J.P. Morgan Chase & Co started piloting a real-time payments service with an undisclosed FinTech company last week, which company officials hope will give them an edge in the global digital payments race.
The service — called request for pay — allows J.P. Morgan corporate clients to send payment requests to the 57 million retail users of its app or website, as Cyrus Bhathawalla, global head of real-time payments, told Reuters.
The company sees the service as ideal for gas-distributing companies to allow faster payments when they fill a gas station’s supply tanks, he said. That could cut payment time from about a week to less than 30 seconds.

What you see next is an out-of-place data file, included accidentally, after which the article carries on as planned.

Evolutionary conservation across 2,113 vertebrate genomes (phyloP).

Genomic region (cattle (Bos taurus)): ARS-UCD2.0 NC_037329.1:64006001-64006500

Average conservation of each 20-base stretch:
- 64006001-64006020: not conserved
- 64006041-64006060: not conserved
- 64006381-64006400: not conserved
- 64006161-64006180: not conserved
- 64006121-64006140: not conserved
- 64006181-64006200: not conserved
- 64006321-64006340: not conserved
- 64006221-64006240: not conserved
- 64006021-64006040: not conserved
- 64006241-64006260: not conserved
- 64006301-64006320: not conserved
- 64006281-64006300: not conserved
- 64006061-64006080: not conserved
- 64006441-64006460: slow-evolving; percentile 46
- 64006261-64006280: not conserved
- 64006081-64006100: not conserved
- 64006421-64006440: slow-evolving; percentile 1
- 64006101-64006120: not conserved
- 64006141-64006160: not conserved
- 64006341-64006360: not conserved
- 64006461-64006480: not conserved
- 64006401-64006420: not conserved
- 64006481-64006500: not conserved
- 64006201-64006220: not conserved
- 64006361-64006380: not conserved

Takis Georgakopoulos, global head of wholesale payments at J.P. Morgan, told PYMNTS earlier this year that there’s been a sense of urgency from clients to move to a digital environment since the COVID-19 outbreak began in the spring of 2020.
“This is not just about treasury departments trying to make money movements more efficient,” he said in the January 2021 interview. “It’s about digitizing how the whole business operates.”
PYMNTS explored the frictions involved in cross-border payments and the real-time solutions being leveraged to simplify and streamline these processing delays in this month’s Real-Time Payments Tracker®.
High costs, slow processing speeds and high error rates are the biggest complaints among business leaders about the current cross-border payment system. Seventy-one percent of those surveyed pointed to error rates of up to 6 percent, processing times of up to five days and transaction costs of anywhere from $30 to $100 as issues for their companies. Blockchain technology can increase speed and reduce costs by cutting out middlemen, the report said.